The Internet is full of conversion rate studies. Many ecommerce merchants use this data as an indication of how much their online stores should be converting and generating in revenue. Unfortunately, it’s not that simple. In fact, there are so many factors that affect conversion rates that chances are you’re missing several of them.
Monetate released a quarterly report that shows the average add-to-cart, bounce, and conversion rates across ecommerce channels. The bulk of the data comes from big retailers, but it’s worth studying because it tells us not only rates for the U.S., U.K., and globally, it breaks them down by device.
We know the common denominators of motivating shoppers to complete a purchase:
- Shipping cost;
- Customer reviews;
- Ease of use (navigation, design, checkout flow);
- Guarantees (returns and exchanges allowed);
- Store credentials;
- Trust and authority.
There are plenty of other elements, including personalization.
Every website, one way or another, collects data. Analytics tells us a great deal, as do third-party tracking services. If you’re like many small business owners and managers, you have access to a great deal of data about your shoppers, and you may even study it. But do you actually use it to better the experience on a shopper-by-shopper basis?
Here are a few ways you can personalize one’s shopping visit and boost conversions.
Tailored Product Recommendations
Related products and “customers also bought” features are nice, but listing products based on demographics and traffic sources increases the chance of multi-product orders.
The easiest of these are traffic-source messages. Depending on where the visitor comes from — i.e., the referring URL — a customized message is displayed.
How do you determine which messages to display and for which referring websites? This is typically determined by one or more of the following.
- Current advertising, marketing, and social media campaigns. If you’re highly active on Pinterest, but the majority of users there click to navigate shoes, you may want to display a message that directs them to that section. If you advertise on a user forum, present the product line showcased in the ads and messages.
- Which sites refer the most? Google Analytics will show you which websites send the most traffic your way. Customizing the experience can greatly increase add-to-carts and conversions.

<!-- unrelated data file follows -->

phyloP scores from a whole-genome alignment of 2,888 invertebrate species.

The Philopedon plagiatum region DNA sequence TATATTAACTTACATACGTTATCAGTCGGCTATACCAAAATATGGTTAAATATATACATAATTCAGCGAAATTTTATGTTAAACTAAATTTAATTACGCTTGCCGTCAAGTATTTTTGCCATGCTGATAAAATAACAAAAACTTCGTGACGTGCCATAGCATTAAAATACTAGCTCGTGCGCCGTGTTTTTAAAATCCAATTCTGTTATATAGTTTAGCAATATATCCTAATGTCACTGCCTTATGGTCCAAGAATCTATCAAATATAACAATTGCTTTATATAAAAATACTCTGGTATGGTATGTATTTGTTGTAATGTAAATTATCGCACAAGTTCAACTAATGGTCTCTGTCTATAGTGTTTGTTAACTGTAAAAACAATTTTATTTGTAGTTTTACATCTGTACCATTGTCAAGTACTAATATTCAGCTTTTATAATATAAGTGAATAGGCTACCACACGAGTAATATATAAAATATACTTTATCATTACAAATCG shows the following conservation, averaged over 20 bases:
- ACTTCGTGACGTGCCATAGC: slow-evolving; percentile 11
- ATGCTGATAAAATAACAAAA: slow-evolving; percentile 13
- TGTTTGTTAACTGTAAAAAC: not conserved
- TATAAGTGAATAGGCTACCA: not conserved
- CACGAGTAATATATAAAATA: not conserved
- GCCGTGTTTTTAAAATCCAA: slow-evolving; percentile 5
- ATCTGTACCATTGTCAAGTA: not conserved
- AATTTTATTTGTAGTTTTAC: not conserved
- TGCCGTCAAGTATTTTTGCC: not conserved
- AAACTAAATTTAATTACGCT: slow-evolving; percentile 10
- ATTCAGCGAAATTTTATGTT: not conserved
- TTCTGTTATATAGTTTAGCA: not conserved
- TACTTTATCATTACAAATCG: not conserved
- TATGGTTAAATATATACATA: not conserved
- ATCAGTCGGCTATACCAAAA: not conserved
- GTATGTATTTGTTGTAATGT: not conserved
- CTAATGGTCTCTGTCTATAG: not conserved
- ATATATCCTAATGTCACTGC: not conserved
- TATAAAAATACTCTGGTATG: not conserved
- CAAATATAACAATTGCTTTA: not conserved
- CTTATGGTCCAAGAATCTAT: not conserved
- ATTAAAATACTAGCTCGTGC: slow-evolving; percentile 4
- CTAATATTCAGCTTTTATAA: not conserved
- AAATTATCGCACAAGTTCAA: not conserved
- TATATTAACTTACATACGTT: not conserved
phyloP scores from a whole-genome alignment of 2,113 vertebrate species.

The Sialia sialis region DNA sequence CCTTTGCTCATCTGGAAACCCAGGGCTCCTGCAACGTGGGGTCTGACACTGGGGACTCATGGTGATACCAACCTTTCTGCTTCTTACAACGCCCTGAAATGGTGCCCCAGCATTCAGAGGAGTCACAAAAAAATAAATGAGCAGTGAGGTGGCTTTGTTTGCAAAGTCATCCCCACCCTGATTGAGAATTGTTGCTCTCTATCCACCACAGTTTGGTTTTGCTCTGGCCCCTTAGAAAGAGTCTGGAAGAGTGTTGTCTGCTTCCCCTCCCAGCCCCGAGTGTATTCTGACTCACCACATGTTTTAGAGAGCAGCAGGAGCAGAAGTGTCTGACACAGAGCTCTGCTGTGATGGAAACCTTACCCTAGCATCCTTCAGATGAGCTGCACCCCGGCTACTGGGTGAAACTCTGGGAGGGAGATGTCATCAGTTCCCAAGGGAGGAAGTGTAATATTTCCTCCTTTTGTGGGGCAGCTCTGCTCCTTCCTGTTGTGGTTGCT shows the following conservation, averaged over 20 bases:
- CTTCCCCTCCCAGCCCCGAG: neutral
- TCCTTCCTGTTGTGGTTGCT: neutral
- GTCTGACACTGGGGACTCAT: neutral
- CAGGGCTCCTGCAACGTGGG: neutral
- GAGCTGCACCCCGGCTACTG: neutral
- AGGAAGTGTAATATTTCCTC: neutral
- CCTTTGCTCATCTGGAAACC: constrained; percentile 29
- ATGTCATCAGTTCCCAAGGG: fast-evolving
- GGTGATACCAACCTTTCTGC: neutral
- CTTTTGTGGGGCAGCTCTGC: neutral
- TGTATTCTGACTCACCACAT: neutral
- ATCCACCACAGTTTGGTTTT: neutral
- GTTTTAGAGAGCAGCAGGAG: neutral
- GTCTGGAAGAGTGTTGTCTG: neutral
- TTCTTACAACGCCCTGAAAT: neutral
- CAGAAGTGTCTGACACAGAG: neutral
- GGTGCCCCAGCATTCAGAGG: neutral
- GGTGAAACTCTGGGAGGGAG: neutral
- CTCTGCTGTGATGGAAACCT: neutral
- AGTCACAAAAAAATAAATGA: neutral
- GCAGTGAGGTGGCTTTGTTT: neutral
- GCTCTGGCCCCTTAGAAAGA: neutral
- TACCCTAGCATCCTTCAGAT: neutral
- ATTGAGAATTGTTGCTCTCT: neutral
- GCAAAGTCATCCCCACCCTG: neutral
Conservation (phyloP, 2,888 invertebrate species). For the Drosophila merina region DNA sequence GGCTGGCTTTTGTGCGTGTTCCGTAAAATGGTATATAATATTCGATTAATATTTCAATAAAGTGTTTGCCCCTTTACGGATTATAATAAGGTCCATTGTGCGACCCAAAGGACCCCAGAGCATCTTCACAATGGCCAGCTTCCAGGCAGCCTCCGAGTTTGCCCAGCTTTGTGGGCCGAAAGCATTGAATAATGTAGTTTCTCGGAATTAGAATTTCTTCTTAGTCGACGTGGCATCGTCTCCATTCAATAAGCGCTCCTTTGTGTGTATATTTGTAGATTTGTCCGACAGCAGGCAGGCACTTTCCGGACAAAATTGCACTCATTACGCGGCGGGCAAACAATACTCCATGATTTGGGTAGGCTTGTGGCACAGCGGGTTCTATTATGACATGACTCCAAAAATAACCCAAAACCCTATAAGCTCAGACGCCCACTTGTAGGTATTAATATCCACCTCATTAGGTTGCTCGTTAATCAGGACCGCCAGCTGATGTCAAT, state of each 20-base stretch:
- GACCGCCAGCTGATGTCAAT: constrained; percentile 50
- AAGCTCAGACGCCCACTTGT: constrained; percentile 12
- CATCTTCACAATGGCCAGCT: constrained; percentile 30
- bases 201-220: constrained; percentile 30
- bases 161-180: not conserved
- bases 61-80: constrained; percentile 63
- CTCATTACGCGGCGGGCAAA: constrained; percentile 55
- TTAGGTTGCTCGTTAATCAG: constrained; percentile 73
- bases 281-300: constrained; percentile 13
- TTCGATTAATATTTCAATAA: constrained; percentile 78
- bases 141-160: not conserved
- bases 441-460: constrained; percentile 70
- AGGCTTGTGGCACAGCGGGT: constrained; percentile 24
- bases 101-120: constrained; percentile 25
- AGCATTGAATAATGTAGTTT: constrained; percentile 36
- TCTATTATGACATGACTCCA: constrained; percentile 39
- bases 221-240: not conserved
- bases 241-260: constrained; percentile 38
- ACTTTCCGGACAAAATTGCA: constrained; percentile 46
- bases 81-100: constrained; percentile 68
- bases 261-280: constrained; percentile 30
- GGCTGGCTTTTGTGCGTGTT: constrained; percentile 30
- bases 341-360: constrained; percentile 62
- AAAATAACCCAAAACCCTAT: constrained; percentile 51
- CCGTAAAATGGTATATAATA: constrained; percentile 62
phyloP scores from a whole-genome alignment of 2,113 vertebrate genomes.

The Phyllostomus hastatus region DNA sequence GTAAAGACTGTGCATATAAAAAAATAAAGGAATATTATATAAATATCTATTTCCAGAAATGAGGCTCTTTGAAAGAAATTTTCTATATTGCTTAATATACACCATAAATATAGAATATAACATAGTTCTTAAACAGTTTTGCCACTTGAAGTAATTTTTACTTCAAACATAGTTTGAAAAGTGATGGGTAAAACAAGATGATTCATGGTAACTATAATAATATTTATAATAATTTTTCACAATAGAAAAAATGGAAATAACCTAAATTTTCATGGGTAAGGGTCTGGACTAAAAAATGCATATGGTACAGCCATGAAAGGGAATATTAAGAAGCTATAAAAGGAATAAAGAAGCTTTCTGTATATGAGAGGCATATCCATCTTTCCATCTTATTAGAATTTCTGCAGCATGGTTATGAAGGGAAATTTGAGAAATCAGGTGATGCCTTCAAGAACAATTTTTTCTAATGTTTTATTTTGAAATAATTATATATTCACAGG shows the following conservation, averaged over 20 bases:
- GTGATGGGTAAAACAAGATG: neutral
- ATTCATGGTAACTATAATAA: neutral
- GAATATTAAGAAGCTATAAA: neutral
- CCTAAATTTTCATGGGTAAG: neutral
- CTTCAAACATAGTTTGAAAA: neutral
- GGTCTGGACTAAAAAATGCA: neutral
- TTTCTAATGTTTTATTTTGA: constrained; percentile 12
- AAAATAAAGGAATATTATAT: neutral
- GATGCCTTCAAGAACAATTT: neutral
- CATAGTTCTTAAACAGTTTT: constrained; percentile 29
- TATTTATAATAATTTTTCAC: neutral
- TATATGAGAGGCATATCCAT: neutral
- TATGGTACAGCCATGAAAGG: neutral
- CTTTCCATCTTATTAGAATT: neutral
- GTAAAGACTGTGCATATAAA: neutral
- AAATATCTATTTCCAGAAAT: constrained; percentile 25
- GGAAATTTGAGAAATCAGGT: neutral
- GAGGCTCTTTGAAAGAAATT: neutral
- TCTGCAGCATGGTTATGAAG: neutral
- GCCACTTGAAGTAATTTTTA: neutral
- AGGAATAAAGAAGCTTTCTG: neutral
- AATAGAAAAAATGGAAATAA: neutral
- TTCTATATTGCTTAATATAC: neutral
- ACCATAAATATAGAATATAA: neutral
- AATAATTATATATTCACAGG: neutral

- Which sites write about your business or spotlight a product? If you send products to bloggers to review, or if your store is mentioned in an online magazine, welcoming the visitors with a more personalized message helps with branding and sales.
Guiding shoppers by their age and gender helps reduces bounce rates by taking them directly to products that may interest them. After all, you don’t really want to market pink yoga pants to a businessman (if he wants to buy those as a gift, you have to trust he’ll navigate to such items).
Treating Returning and New Shoppers Differently
Browser cookies tell the server if someone has shopped the store before. If your shopping cart supports it, the cookies may also log whether or not the returning shopper has previously placed an order. You can harness this data to present customized messages, login prompts (for returning customers), and even make special offers to help seal the deal.
Take it a step further in the checkout so you can opt to make login input fields prominent for repeat customers and less urgent for new ones.
It’s important to note that some visitors marked as “new” are actually returning users who may have cleared out the cookies in the browser.
Many think geo-targeting only applies to brick-and-mortar and service companies. By looking at a visitor’s location, you can display products and content based on weather, events, and area trends. In the winter months, a clothing store would want to promote coats and boots to Northern states, and lighter wear to Southerners. In the fall, a sporting goods store could target Florida visitors with fishing rods and New Yorkers with ski equipment. This is similar to how Staples asks for one’s zip code to display the right pricing, since it varies by market.
These are a few ways you can personalize content. If your shopping cart doesn’t have ways for you to display content based on referring URLs or locations, there are many tools available to help. More advanced (and pricier) solutions are available to use a visitor’s behavior on the site to determine what is displayed.